Pakistan on Alert After Killing Top Terrorist

By Patrick Goodenough | July 7, 2008 | 8:15 PM EDT

Pacific Rim Bureau ( - Pakistan ordered a security alert and warned foreign missions about possible retaliatory attacks after security forces killed the country's most-wanted terrorist - the man blamed for two failed assassination attempts against President Pervez Musharraf and involvement in the murder of Wall Street Journal journalist Daniel Pearl.

Troops shot dead leading al-Qaeda member Amjad Hussain Farooqi in a gun battle on Sunday in the southern city of Nawabshah.

Police declared the alert and stepped up security at foreign missions, government buildings and places of worship in Karachi, Pakistan's largest city and location of some of the deadliest attacks mounted by Farooqi and his fellow extremists.

Additional arrests followed Farooqi's death, police officials told Pakistani media, although there was no confirmation of a report in some Middle East media outlets that al-Qaeda leader Osama bin Laden's deputy, Ayman al-Zawahiri, had been captured.

Zawahiri most recently emerged earlier this month with a videotaped message released to Arabic television stations, in which he predicted an American "defeat" in Iraq and Afghanistan. The U.S. has a $25-million-dollar reward on the head of the Egyptian.

The killing of Farooqi is the latest coup for Musharraf, who shifted quickly after 9/11 from an ally of the Taliban militia, which ruled most of Afghanistan and sheltered al-Qaeda, to a backer of the U.S.-led war against Islamic terrorism.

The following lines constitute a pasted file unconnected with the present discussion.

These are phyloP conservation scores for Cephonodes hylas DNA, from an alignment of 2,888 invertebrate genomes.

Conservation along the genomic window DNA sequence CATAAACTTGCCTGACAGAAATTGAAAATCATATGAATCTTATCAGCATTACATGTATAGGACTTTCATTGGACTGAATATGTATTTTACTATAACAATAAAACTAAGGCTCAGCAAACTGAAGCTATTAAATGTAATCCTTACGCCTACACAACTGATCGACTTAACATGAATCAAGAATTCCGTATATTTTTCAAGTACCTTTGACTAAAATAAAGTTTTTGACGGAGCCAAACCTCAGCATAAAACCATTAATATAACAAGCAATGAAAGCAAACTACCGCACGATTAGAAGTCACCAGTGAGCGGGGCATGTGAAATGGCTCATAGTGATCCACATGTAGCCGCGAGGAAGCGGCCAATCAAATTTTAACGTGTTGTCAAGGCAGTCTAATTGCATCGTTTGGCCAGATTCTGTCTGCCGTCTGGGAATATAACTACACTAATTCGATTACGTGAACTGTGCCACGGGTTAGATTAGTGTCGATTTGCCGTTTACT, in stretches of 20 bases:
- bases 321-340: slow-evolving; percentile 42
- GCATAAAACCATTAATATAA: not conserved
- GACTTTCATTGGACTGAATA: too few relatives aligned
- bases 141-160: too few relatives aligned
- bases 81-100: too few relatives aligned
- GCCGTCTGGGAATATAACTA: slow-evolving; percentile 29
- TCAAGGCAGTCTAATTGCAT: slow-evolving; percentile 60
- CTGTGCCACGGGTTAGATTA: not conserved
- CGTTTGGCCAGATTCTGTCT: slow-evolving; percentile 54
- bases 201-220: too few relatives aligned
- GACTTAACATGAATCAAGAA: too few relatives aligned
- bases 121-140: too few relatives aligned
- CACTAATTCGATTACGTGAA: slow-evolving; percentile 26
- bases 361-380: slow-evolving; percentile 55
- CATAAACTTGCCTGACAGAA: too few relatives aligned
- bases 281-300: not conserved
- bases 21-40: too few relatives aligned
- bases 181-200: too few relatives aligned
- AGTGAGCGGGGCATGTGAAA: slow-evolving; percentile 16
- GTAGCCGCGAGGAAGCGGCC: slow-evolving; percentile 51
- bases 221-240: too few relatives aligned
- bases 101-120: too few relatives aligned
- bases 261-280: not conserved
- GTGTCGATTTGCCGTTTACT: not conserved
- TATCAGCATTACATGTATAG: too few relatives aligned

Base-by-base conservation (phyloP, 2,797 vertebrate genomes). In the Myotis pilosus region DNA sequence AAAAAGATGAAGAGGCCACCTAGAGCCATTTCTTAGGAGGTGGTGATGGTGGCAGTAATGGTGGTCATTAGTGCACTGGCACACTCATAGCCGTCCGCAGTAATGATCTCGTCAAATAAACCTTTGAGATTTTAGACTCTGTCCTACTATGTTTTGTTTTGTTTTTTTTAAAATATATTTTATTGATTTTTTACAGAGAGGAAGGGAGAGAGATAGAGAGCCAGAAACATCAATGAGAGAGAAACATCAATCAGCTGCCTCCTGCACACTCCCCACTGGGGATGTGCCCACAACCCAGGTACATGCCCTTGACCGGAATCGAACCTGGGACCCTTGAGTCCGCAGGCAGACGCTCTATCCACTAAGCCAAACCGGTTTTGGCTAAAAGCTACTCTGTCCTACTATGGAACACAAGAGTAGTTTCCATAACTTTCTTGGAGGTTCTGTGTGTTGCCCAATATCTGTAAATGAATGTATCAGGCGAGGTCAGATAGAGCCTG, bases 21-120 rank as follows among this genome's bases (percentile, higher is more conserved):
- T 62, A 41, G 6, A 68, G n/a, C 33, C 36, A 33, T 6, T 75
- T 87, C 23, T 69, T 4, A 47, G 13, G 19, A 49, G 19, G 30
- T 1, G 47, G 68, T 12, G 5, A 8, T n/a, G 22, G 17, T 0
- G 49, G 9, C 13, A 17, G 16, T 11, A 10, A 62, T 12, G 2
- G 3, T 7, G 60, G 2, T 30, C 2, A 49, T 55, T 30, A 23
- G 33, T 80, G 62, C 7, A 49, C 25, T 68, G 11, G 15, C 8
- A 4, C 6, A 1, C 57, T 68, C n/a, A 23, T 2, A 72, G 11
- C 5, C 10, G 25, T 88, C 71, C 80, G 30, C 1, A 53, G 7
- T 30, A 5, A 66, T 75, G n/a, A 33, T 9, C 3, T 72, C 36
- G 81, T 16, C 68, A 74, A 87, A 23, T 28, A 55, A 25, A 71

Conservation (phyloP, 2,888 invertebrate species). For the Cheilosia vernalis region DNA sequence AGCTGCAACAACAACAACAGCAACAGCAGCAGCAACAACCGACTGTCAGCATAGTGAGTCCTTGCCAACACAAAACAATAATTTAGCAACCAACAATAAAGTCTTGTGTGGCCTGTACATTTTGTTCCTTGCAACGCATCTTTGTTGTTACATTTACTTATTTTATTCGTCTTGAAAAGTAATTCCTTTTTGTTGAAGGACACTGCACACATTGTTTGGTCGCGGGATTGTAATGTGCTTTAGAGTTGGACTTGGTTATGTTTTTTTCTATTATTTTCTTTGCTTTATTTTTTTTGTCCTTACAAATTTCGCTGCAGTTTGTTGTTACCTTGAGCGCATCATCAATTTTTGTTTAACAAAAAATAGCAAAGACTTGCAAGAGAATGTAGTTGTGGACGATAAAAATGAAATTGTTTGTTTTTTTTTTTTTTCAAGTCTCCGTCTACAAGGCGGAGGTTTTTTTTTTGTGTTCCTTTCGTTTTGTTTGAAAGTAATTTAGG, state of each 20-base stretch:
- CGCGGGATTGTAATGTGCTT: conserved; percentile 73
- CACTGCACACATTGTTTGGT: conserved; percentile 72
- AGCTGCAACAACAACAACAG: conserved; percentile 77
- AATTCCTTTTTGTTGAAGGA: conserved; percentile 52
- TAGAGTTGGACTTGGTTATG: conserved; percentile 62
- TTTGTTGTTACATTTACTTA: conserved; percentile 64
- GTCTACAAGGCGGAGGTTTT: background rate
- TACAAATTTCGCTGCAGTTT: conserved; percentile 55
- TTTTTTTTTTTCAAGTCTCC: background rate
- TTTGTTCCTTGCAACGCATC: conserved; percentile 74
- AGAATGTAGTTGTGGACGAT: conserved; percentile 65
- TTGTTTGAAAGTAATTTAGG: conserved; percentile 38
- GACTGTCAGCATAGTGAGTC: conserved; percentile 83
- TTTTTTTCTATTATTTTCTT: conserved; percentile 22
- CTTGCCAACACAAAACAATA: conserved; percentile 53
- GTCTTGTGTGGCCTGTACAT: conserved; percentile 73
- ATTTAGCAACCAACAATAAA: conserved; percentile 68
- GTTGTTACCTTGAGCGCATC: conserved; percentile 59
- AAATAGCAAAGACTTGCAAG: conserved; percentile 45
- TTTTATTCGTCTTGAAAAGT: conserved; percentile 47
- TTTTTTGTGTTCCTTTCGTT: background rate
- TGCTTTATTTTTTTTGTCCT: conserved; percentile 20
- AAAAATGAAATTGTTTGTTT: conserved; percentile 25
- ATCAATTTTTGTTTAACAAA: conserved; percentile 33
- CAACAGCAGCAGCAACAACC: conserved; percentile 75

Pakistan has since then become a key ally in the campaign, arresting hundreds of al-Qaeda members and suspected members. Bin Laden remains at large, suspected by the U.S. to be hiding out in remote areas of the Pakistan-Afghanistan border region.

Musharraf hailed Farooqi's killing, telling reporters during a visit to the Netherlands that "a very big terrorist has been eliminated."

Farooqi was a leading member of a Sunni terrorist group called Lashkar-e-Jhangvi, banned by Musharraf shortly before 9/11 because of its involvement in sectarian attacks against Shias. He also had ties with other banned groups, including Jaish-e-Mohammed.

He reportedly was active in terrorism before 9/11, and was believed to be one of the men who hijacked an Indian Airlines flight to Taliban-controlled Kandahar in December 2000. The hostages were freed only after the Indian government agreed to free three leading Pakistani terrorists.

Lashkar-e-Jhangvi had close ties with the Taliban, and after U.S.-led forces overthrew the militia in Afghanistan in late 2001, U.S. officials said the Pakistani group "became active in aiding other terrorists with safe houses, false identities, and protection."

The following year was a bloody one for Farooqi and Lashkar-e-Jhangvi, who were linked to two suicide bombings in Karachi, a sprawling city of 14 million people. Eleven French military technicians were killed in a blast outside an international hotel, and 12 Pakistanis died in a bombing at the U.S. consulate in the city.

Pakistani authorities also accused the group of an attack on a March 2002 Protestant church in Islamabad, in which five people died, two of them Americans.

Farooqi was one of seven men identified as having been behind Pearl's kidnapping and murder that same year.

The American reporter disappeared in Karachi in January while investigating Islamic terrorism. His captors later videotaped his murder, which was posted on the Internet in a foretaste of this year's spate of kidnappings and killings in Iraq.

Pearl's body was found in a shallow grave near the city in May 2002.

Last December, Farooqi's group was accused of two failed assassination attempts against Musharraf with a fortnight of each other.

At a press conference, Pakistan's interior minister, Aftab Ahmed Khan Sherpao, said Farooqi was a known associate of Khalid Sheikh Mohammed, the 9/11 attack mastermind who was captured in Pakistan last year.

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Patrick Goodenough
Patrick Goodenough
Spencer Journalism Fellow